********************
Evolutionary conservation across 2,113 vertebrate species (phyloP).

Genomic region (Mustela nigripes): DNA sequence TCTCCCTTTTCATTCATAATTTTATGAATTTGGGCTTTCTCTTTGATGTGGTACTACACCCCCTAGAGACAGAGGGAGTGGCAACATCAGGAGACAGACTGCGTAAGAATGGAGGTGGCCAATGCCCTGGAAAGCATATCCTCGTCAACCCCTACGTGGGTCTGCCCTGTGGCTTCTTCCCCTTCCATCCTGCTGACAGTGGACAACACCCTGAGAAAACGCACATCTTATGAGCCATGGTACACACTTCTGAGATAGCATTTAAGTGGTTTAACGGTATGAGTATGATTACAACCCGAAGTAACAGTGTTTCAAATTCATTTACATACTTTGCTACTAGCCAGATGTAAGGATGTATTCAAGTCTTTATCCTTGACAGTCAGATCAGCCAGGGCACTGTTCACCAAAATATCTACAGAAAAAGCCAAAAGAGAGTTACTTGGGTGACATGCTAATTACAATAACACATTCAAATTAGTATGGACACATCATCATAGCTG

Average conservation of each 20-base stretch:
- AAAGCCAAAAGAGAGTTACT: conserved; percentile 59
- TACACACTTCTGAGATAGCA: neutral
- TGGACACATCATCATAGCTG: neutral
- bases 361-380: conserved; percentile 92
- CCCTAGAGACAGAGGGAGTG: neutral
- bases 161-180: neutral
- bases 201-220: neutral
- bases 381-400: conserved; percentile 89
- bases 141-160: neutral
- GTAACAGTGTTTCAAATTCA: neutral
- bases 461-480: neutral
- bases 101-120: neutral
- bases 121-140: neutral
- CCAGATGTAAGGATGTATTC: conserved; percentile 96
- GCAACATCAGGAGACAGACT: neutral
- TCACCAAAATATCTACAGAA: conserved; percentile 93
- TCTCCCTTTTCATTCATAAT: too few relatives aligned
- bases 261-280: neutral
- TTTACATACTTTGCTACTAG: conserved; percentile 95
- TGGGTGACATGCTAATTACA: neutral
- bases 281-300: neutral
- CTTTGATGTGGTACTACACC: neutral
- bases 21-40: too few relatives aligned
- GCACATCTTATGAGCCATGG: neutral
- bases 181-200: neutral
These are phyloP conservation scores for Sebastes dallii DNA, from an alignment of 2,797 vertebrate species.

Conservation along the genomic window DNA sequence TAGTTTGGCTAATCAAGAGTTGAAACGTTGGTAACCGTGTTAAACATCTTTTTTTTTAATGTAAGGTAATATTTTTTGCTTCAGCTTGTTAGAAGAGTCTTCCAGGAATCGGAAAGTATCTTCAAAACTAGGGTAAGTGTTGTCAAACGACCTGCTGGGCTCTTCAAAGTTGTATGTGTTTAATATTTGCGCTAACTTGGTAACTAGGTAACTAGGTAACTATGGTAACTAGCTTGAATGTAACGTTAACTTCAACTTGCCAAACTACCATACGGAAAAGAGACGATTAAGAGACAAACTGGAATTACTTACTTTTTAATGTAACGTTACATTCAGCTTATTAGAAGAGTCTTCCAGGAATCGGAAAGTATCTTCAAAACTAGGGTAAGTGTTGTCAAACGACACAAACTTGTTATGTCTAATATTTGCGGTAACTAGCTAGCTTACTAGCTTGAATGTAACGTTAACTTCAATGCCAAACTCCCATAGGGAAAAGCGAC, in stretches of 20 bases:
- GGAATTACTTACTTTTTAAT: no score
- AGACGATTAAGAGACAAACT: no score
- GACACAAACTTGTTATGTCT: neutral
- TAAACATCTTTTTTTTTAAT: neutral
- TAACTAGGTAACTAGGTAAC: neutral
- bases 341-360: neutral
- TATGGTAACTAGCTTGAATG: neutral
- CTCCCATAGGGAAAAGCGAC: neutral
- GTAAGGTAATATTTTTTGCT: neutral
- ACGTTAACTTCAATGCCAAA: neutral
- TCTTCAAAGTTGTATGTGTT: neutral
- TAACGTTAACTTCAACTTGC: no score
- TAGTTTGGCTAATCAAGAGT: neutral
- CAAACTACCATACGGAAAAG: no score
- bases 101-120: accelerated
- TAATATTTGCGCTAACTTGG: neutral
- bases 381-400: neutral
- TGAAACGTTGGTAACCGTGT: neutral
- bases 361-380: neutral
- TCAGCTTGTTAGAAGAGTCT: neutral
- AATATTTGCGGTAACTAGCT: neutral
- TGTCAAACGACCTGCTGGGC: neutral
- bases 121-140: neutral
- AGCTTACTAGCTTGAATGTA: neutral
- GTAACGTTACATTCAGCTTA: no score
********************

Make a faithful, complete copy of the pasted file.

Evolutionary conservation across 2,113 vertebrate species (phyloP).

Genomic region (Mustela nigripes): DNA sequence TCTCCCTTTTCATTCATAATTTTATGAATTTGGGCTTTCTCTTTGATGTGGTACTACACCCCCTAGAGACAGAGGGAGTGGCAACATCAGGAGACAGACTGCGTAAGAATGGAGGTGGCCAATGCCCTGGAAAGCATATCCTCGTCAACCCCTACGTGGGTCTGCCCTGTGGCTTCTTCCCCTTCCATCCTGCTGACAGTGGACAACACCCTGAGAAAACGCACATCTTATGAGCCATGGTACACACTTCTGAGATAGCATTTAAGTGGTTTAACGGTATGAGTATGATTACAACCCGAAGTAACAGTGTTTCAAATTCATTTACATACTTTGCTACTAGCCAGATGTAAGGATGTATTCAAGTCTTTATCCTTGACAGTCAGATCAGCCAGGGCACTGTTCACCAAAATATCTACAGAAAAAGCCAAAAGAGAGTTACTTGGGTGACATGCTAATTACAATAACACATTCAAATTAGTATGGACACATCATCATAGCTG

Average conservation of each 20-base stretch:
- AAAGCCAAAAGAGAGTTACT: conserved; percentile 59
- TACACACTTCTGAGATAGCA: neutral
- TGGACACATCATCATAGCTG: neutral
- bases 361-380: conserved; percentile 92
- CCCTAGAGACAGAGGGAGTG: neutral
- bases 161-180: neutral
- bases 201-220: neutral
- bases 381-400: conserved; percentile 89
- bases 141-160: neutral
- GTAACAGTGTTTCAAATTCA: neutral
- bases 461-480: neutral
- bases 101-120: neutral
- bases 121-140: neutral
- CCAGATGTAAGGATGTATTC: conserved; percentile 96
- GCAACATCAGGAGACAGACT: neutral
- TCACCAAAATATCTACAGAA: conserved; percentile 93
- TCTCCCTTTTCATTCATAAT: too few relatives aligned
- bases 261-280: neutral
- TTTACATACTTTGCTACTAG: conserved; percentile 95
- TGGGTGACATGCTAATTACA: neutral
- bases 281-300: neutral
- CTTTGATGTGGTACTACACC: neutral
- bases 21-40: too few relatives aligned
- GCACATCTTATGAGCCATGG: neutral
- bases 181-200: neutral
These are phyloP conservation scores for Sebastes dallii DNA, from an alignment of 2,797 vertebrate species.

Conservation along the genomic window DNA sequence TAGTTTGGCTAATCAAGAGTTGAAACGTTGGTAACCGTGTTAAACATCTTTTTTTTTAATGTAAGGTAATATTTTTTGCTTCAGCTTGTTAGAAGAGTCTTCCAGGAATCGGAAAGTATCTTCAAAACTAGGGTAAGTGTTGTCAAACGACCTGCTGGGCTCTTCAAAGTTGTATGTGTTTAATATTTGCGCTAACTTGGTAACTAGGTAACTAGGTAACTATGGTAACTAGCTTGAATGTAACGTTAACTTCAACTTGCCAAACTACCATACGGAAAAGAGACGATTAAGAGACAAACTGGAATTACTTACTTTTTAATGTAACGTTACATTCAGCTTATTAGAAGAGTCTTCCAGGAATCGGAAAGTATCTTCAAAACTAGGGTAAGTGTTGTCAAACGACACAAACTTGTTATGTCTAATATTTGCGGTAACTAGCTAGCTTACTAGCTTGAATGTAACGTTAACTTCAATGCCAAACTCCCATAGGGAAAAGCGAC, in stretches of 20 bases:
- GGAATTACTTACTTTTTAAT: no score
- AGACGATTAAGAGACAAACT: no score
- GACACAAACTTGTTATGTCT: neutral
- TAAACATCTTTTTTTTTAAT: neutral
- TAACTAGGTAACTAGGTAAC: neutral
- bases 341-360: neutral
- TATGGTAACTAGCTTGAATG: neutral
- CTCCCATAGGGAAAAGCGAC: neutral
- GTAAGGTAATATTTTTTGCT: neutral
- ACGTTAACTTCAATGCCAAA: neutral
- TCTTCAAAGTTGTATGTGTT: neutral
- TAACGTTAACTTCAACTTGC: no score
- TAGTTTGGCTAATCAAGAGT: neutral
- CAAACTACCATACGGAAAAG: no score
- bases 101-120: accelerated
- TAATATTTGCGCTAACTTGG: neutral
- bases 381-400: neutral
- TGAAACGTTGGTAACCGTGT: neutral
- bases 361-380: neutral
- TCAGCTTGTTAGAAGAGTCT: neutral
- AATATTTGCGGTAACTAGCT: neutral
- TGTCAAACGACCTGCTGGGC: neutral
- bases 121-140: neutral
- AGCTTACTAGCTTGAATGTA: neutral
- GTAACGTTACATTCAGCTTA: no score